• More prepositions please or the ability to change the combinations of the preposition sets.

Overall, I like the format of PrepositionBuilder. It is in an easy to use format, and is visually appealing to students. It is a great tool for the classroom.

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Guided Access in the Classroom

Guided Access for iDevices was a topic of great interest for educators at a recent Professional Development that I presented at a local university. It is also the solution to ongoing enquiries from educators and members of the iTeach: Apps for the Classroom community about how to disable certain functions on their devices when they are under the control of their learners. In this post I will briefly explain some of the basic Guided Access features available to iDevices with the latest iOS6 update.  There are two main enquiry types that have been made, so I will outline how Guided Access may be used for each.

 What is Guided Access?

Guided Access keeps the iPad/iPod Touch/iPhone in a single app, and allows you to control which features are available or disabled to prevent students from performing specific actions that are not in alignment with the tasks that are set. Running it disables the home button and, depending on the selected settings, may also be used to disable touch or motion.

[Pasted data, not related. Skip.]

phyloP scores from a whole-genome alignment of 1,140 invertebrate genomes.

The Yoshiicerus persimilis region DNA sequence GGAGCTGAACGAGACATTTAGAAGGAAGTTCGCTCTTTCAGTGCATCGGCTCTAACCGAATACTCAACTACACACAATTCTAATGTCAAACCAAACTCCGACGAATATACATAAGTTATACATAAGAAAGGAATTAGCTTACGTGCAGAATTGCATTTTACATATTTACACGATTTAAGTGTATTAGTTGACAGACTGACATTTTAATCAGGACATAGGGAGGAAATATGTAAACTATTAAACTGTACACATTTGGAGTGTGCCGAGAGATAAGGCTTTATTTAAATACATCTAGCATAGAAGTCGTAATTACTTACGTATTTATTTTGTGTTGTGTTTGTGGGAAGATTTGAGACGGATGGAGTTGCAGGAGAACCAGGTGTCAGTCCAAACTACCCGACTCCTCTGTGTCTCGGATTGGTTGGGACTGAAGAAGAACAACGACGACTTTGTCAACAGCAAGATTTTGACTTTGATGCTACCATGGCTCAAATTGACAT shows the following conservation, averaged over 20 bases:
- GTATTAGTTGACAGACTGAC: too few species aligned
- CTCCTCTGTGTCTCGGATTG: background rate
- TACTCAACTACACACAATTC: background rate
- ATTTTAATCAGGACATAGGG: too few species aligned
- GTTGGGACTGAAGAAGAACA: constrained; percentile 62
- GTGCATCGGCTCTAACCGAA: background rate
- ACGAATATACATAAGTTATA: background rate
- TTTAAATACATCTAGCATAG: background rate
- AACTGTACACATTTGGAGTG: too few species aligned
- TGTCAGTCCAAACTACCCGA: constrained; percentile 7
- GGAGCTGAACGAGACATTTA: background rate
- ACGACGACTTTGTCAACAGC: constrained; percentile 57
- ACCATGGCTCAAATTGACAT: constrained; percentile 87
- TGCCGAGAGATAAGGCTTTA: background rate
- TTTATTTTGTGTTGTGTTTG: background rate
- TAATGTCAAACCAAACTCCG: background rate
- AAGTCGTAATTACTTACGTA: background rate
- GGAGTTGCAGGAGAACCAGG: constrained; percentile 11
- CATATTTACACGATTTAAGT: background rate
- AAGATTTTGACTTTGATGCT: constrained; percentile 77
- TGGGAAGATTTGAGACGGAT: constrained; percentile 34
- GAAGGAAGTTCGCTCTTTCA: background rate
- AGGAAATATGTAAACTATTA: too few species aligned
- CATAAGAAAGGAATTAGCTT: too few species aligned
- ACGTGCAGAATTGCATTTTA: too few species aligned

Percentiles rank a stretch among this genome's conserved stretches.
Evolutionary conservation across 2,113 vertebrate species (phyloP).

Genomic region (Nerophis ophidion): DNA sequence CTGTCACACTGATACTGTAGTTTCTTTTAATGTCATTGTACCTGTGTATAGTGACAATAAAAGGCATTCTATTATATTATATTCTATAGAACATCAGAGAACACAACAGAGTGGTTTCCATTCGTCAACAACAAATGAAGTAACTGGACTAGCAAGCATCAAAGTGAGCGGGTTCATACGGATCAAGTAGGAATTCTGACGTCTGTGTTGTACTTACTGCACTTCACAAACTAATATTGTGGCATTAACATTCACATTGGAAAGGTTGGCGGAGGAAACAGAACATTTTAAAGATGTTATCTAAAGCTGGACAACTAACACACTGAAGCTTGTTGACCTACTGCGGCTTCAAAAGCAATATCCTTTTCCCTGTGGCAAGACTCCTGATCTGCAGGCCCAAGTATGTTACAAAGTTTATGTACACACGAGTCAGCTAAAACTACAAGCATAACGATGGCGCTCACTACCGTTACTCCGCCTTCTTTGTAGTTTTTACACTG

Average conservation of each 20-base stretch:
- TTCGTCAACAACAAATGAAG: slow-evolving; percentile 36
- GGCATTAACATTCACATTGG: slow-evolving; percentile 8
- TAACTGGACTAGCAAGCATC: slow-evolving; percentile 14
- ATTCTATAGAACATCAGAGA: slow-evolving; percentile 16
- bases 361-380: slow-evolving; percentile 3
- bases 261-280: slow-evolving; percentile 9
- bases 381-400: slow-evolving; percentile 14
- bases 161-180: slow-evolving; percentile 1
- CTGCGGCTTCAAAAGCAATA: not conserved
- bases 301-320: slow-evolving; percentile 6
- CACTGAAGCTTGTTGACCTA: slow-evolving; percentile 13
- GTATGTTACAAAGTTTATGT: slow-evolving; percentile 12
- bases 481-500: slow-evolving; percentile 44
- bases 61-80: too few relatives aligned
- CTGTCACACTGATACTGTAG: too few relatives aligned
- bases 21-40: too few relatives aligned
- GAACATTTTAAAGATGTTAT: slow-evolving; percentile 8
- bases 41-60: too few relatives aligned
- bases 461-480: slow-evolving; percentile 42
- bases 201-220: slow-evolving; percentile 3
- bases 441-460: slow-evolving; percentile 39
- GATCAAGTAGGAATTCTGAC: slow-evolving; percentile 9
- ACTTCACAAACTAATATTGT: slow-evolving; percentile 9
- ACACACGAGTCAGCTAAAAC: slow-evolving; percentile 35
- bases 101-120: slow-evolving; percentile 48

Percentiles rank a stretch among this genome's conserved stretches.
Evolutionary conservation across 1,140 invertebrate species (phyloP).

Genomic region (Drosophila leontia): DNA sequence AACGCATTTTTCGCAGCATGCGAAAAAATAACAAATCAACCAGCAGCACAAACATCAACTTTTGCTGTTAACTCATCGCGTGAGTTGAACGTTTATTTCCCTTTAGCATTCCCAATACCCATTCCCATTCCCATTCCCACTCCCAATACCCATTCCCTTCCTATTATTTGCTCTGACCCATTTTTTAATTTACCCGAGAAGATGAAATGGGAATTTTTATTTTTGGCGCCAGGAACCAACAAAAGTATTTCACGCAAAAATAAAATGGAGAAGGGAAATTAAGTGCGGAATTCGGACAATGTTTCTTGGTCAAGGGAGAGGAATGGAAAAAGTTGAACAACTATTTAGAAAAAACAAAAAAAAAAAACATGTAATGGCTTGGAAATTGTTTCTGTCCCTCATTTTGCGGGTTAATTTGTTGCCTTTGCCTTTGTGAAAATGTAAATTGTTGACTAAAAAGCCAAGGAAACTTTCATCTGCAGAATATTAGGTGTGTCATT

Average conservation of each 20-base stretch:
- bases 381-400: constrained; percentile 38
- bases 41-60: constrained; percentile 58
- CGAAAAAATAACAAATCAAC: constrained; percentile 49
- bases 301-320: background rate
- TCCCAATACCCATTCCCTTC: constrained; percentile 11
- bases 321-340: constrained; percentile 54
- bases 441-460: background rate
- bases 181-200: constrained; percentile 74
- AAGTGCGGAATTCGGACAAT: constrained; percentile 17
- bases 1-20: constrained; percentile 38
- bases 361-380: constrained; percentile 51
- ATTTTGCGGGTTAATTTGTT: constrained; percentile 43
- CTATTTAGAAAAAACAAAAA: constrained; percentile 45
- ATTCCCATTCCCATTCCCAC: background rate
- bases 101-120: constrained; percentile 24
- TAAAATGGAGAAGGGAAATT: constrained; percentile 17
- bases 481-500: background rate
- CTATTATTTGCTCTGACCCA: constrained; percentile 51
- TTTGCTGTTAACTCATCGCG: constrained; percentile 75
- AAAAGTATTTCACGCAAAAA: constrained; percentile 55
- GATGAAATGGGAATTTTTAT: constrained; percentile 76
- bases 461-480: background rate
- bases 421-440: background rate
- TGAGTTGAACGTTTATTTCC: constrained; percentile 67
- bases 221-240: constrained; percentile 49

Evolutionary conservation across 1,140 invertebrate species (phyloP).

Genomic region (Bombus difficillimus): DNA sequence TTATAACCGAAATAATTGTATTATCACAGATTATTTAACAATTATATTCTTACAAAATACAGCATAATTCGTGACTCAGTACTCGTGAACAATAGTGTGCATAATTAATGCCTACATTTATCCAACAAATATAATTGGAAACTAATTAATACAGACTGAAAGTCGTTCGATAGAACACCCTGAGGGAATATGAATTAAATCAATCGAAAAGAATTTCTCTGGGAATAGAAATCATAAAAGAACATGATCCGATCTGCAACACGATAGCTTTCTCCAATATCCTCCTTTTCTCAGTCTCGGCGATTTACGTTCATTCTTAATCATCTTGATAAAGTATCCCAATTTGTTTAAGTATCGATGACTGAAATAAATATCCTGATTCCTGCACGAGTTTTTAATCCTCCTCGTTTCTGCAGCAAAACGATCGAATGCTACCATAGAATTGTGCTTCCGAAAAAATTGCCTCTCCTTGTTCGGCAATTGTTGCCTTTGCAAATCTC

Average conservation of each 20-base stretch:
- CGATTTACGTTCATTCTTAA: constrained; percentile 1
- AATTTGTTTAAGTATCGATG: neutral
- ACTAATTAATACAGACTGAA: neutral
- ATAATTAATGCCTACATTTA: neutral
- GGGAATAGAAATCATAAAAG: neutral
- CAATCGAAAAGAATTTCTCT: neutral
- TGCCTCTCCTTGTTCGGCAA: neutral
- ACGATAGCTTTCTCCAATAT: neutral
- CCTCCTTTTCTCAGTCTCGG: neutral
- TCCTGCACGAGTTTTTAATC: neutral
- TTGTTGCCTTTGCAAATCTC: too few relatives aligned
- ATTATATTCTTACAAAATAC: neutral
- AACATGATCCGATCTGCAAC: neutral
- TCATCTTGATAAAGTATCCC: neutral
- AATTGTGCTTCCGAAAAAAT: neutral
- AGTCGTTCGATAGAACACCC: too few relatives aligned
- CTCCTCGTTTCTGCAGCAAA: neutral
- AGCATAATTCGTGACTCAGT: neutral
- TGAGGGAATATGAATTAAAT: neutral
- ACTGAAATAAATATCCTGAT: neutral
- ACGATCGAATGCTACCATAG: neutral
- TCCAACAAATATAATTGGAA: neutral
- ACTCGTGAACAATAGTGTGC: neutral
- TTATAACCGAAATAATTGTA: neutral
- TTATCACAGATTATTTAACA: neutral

Problem 1 – My learner keeps exiting the educational app that I want them to use and then plays a game app!

Solution : This action can be prevented by running Guided Access. The only way to exit the application will involve pressing the home button three times and, when prompted, entering a secret four letter password that you have pre-set. The learner will be unable to enter a correct password and cannot exit the application without it. To find out how to set up Guided Access, see below.

Problem 2 – When using a designated app or video the learner alters settings in a way that is not suitable or appropriate to the educator or parent. This may include situations where the learner accesses in-app settings on an educational app to change or alter content (preventing effective learning). It also includes students continually stopping and starting an application or changing the volume levels up and down excessively.

Solution:  Under the Guided Access feature, these actions can be prevented by disabling a section of the screen that contains the button that controls these functions. To find out how to set your device to include this feature see below. 

How do I set up Guided Access?

Settings icon

To set up Guided Access click the Settings icon from the Home screen.